There were more, so many more that there’s not enough space here to mention them all. At this writing there were 255 bloggers participating in the Insecure Writer Support Group monthly posting. That’s a lot of potential sources of advice and inspiration. I know—I’ve been inspired and gotten tons of advice over the months. I’ll keep dropping in from time to time, because I know there’s always something new to learn.
In the meantime, my parting piece of advice to all you writers and wannabe writers out there—stop threatening to write, stop procrastinating. Listen to Rachel Shieffelbein; sit yourself down and put fingers to keyboard and WRITE.
Happy holidays to all my regular readers, and a happy successful year ahead. Keep reading, keep writing.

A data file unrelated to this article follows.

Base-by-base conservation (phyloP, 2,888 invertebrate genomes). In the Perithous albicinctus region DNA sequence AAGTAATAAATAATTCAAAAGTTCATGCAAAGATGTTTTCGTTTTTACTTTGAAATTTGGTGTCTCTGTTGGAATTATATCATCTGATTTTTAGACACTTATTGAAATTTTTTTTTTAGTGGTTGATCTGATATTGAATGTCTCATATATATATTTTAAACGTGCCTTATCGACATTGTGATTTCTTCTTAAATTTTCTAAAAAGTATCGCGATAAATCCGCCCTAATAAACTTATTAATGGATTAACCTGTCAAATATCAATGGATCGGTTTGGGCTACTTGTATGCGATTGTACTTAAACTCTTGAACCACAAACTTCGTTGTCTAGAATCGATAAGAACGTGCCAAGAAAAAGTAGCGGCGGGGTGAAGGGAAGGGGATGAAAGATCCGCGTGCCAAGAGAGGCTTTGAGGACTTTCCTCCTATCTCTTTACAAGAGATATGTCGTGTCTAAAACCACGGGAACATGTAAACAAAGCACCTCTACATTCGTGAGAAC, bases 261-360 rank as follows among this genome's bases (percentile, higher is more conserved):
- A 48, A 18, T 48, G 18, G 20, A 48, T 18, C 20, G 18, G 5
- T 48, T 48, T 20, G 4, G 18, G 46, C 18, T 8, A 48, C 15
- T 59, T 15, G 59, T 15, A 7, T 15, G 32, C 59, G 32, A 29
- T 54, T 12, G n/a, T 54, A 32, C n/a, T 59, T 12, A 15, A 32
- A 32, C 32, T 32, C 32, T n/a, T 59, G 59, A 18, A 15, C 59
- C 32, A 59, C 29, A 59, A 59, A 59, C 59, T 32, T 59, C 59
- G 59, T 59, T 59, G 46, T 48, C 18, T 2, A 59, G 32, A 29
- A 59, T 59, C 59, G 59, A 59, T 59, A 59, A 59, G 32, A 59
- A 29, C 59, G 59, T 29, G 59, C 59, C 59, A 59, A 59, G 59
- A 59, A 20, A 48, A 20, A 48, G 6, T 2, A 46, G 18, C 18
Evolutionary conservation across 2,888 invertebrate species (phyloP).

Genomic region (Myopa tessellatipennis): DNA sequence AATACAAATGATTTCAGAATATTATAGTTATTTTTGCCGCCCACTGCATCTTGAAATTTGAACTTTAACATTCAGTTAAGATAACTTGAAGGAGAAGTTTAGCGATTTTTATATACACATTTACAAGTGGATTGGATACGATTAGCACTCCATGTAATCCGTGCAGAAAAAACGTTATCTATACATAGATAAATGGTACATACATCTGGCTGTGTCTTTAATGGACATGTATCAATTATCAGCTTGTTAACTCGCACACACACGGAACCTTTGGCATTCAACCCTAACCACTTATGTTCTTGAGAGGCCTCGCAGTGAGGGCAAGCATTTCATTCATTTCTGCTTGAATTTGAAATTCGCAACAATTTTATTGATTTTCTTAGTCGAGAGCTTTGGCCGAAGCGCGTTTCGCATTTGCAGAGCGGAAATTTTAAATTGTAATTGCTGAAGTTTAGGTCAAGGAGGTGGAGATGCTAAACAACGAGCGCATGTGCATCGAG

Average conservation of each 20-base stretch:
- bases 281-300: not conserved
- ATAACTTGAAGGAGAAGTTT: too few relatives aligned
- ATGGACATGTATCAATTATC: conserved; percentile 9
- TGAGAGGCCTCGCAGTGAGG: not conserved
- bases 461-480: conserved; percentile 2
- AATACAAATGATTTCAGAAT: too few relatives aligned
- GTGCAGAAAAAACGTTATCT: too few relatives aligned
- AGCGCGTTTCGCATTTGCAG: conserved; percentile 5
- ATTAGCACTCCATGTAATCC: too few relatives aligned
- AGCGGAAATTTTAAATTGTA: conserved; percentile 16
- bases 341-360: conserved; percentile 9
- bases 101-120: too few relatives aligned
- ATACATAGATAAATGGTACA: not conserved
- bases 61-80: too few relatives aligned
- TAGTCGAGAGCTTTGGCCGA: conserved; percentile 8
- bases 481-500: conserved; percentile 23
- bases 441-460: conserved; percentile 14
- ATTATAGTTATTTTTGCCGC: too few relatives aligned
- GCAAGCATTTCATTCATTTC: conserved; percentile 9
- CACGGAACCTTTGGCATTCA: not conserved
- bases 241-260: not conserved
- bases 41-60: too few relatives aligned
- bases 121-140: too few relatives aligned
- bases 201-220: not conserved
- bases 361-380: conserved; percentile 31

In this month’s offering for Alec Cavanaugh’s Insecure Writer Support Group monthly blog, I’d like to continue my post from last month about the source of ideas for the stories I write. First, though, a few words about the group. This is a posting on the first Wednesday of each month by some outstanding bloggers from around the world addressing the insecurities and fears of writing as well as advice and tips on how to get the most out of your talent. You should pop over and check it out, and while you’re there, sign up to join this august crew.
Okay, enough promotion, now on to the finale of ‘where story ideas come from,’ an adaptation of a post I did a few years ago.
When I started writing the Al Pennyback mystery series, I didn’t have a specific sub-genre in mind. It’s not a hardboiled mystery with a hero who is always battling bad guys; nor is it a procedural mystery – I go light on the technical aspects of crimes, criminals, or police procedures. I was just going for a good story that had a crime as a central element, which the hero, Al Pennyback, would then set about solving.